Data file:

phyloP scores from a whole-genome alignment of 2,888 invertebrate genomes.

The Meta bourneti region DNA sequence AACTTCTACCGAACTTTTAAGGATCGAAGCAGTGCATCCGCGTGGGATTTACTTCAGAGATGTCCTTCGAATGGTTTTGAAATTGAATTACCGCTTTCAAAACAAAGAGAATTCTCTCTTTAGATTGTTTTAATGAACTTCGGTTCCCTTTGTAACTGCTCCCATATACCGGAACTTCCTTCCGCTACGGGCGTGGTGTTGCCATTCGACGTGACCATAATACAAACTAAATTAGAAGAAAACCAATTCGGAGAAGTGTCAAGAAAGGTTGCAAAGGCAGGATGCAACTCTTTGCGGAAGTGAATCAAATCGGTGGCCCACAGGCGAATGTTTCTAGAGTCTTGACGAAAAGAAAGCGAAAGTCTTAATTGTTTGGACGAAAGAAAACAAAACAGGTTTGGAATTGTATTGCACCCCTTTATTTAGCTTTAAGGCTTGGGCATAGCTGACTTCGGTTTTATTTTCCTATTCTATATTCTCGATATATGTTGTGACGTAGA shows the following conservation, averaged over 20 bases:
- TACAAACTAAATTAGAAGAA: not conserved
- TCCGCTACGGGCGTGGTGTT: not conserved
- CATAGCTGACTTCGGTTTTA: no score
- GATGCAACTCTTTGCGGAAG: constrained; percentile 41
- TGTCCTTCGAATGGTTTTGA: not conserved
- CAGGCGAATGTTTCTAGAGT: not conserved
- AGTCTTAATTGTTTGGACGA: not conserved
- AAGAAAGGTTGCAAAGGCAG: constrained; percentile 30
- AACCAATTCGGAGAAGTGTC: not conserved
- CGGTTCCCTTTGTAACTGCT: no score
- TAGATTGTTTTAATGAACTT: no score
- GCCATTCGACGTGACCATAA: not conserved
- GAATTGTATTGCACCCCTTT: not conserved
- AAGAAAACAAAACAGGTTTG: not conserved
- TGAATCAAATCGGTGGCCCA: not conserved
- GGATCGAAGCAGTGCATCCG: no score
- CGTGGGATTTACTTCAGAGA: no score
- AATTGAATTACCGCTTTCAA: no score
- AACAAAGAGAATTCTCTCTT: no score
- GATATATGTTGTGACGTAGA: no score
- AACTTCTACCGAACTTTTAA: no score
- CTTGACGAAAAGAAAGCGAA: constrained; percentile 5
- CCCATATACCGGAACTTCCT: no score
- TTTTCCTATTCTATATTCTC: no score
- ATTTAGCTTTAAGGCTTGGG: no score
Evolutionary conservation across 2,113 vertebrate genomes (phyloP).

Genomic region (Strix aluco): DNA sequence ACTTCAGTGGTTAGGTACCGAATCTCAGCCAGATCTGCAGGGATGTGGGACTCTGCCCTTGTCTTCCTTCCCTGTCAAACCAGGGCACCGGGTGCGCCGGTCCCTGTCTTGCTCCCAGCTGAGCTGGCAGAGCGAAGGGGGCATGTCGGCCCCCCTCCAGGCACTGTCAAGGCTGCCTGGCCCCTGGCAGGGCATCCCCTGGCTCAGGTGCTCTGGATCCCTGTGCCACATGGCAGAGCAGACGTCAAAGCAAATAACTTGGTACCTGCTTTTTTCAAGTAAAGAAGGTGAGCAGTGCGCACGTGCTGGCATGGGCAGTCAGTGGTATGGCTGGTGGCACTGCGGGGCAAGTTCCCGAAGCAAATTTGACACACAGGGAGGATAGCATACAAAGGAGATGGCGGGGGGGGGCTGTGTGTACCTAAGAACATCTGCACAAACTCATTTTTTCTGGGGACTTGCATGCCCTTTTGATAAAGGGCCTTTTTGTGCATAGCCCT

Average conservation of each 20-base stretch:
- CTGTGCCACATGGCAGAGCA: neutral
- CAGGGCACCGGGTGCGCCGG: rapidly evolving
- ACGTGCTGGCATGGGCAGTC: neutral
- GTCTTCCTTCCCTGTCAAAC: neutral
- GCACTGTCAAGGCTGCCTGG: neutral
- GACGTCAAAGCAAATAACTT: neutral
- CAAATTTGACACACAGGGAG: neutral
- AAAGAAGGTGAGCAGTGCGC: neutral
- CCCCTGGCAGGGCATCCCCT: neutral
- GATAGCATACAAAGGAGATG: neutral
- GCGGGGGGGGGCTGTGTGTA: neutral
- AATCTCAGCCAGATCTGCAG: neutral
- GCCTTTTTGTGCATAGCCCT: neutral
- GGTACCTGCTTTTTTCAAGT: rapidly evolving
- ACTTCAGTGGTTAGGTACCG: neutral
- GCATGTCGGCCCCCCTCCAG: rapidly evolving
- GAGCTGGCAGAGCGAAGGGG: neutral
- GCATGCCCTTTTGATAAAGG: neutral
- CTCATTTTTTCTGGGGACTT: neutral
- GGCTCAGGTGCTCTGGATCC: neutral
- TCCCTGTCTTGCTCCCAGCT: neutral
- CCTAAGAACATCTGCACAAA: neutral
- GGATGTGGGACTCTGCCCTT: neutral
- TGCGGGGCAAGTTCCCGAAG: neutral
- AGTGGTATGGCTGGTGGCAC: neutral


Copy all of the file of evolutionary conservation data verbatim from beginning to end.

phyloP scores from a whole-genome alignment of 2,888 invertebrate genomes.

The Meta bourneti region DNA sequence AACTTCTACCGAACTTTTAAGGATCGAAGCAGTGCATCCGCGTGGGATTTACTTCAGAGATGTCCTTCGAATGGTTTTGAAATTGAATTACCGCTTTCAAAACAAAGAGAATTCTCTCTTTAGATTGTTTTAATGAACTTCGGTTCCCTTTGTAACTGCTCCCATATACCGGAACTTCCTTCCGCTACGGGCGTGGTGTTGCCATTCGACGTGACCATAATACAAACTAAATTAGAAGAAAACCAATTCGGAGAAGTGTCAAGAAAGGTTGCAAAGGCAGGATGCAACTCTTTGCGGAAGTGAATCAAATCGGTGGCCCACAGGCGAATGTTTCTAGAGTCTTGACGAAAAGAAAGCGAAAGTCTTAATTGTTTGGACGAAAGAAAACAAAACAGGTTTGGAATTGTATTGCACCCCTTTATTTAGCTTTAAGGCTTGGGCATAGCTGACTTCGGTTTTATTTTCCTATTCTATATTCTCGATATATGTTGTGACGTAGA shows the following conservation, averaged over 20 bases:
- TACAAACTAAATTAGAAGAA: not conserved
- TCCGCTACGGGCGTGGTGTT: not conserved
- CATAGCTGACTTCGGTTTTA: no score
- GATGCAACTCTTTGCGGAAG: constrained; percentile 41
- TGTCCTTCGAATGGTTTTGA: not conserved
- CAGGCGAATGTTTCTAGAGT: not conserved
- AGTCTTAATTGTTTGGACGA: not conserved
- AAGAAAGGTTGCAAAGGCAG: constrained; percentile 30
- AACCAATTCGGAGAAGTGTC: not conserved
- CGGTTCCCTTTGTAACTGCT: no score
- TAGATTGTTTTAATGAACTT: no score
- GCCATTCGACGTGACCATAA: not conserved
- GAATTGTATTGCACCCCTTT: not conserved
- AAGAAAACAAAACAGGTTTG: not conserved
- TGAATCAAATCGGTGGCCCA: not conserved
- GGATCGAAGCAGTGCATCCG: no score
- CGTGGGATTTACTTCAGAGA: no score
- AATTGAATTACCGCTTTCAA: no score
- AACAAAGAGAATTCTCTCTT: no score
- GATATATGTTGTGACGTAGA: no score
- AACTTCTACCGAACTTTTAA: no score
- CTTGACGAAAAGAAAGCGAA: constrained; percentile 5
- CCCATATACCGGAACTTCCT: no score
- TTTTCCTATTCTATATTCTC: no score
- ATTTAGCTTTAAGGCTTGGG: no score
Evolutionary conservation across 2,113 vertebrate genomes (phyloP).

Genomic region (Strix aluco): DNA sequence ACTTCAGTGGTTAGGTACCGAATCTCAGCCAGATCTGCAGGGATGTGGGACTCTGCCCTTGTCTTCCTTCCCTGTCAAACCAGGGCACCGGGTGCGCCGGTCCCTGTCTTGCTCCCAGCTGAGCTGGCAGAGCGAAGGGGGCATGTCGGCCCCCCTCCAGGCACTGTCAAGGCTGCCTGGCCCCTGGCAGGGCATCCCCTGGCTCAGGTGCTCTGGATCCCTGTGCCACATGGCAGAGCAGACGTCAAAGCAAATAACTTGGTACCTGCTTTTTTCAAGTAAAGAAGGTGAGCAGTGCGCACGTGCTGGCATGGGCAGTCAGTGGTATGGCTGGTGGCACTGCGGGGCAAGTTCCCGAAGCAAATTTGACACACAGGGAGGATAGCATACAAAGGAGATGGCGGGGGGGGGCTGTGTGTACCTAAGAACATCTGCACAAACTCATTTTTTCTGGGGACTTGCATGCCCTTTTGATAAAGGGCCTTTTTGTGCATAGCCCT

Average conservation of each 20-base stretch:
- CTGTGCCACATGGCAGAGCA: neutral
- CAGGGCACCGGGTGCGCCGG: rapidly evolving
- ACGTGCTGGCATGGGCAGTC: neutral
- GTCTTCCTTCCCTGTCAAAC: neutral
- GCACTGTCAAGGCTGCCTGG: neutral
- GACGTCAAAGCAAATAACTT: neutral
- CAAATTTGACACACAGGGAG: neutral
- AAAGAAGGTGAGCAGTGCGC: neutral
- CCCCTGGCAGGGCATCCCCT: neutral
- GATAGCATACAAAGGAGATG: neutral
- GCGGGGGGGGGCTGTGTGTA: neutral
- AATCTCAGCCAGATCTGCAG: neutral
- GCCTTTTTGTGCATAGCCCT: neutral
- GGTACCTGCTTTTTTCAAGT: rapidly evolving
- ACTTCAGTGGTTAGGTACCG: neutral
- GCATGTCGGCCCCCCTCCAG: rapidly evolving
- GAGCTGGCAGAGCGAAGGGG: neutral
- GCATGCCCTTTTGATAAAGG: neutral
- CTCATTTTTTCTGGGGACTT: neutral
- GGCTCAGGTGCTCTGGATCC: neutral
- TCCCTGTCTTGCTCCCAGCT: neutral
- CCTAAGAACATCTGCACAAA: neutral
- GGATGTGGGACTCTGCCCTT: neutral
- TGCGGGGCAAGTTCCCGAAG: neutral
- AGTGGTATGGCTGGTGGCAC: neutral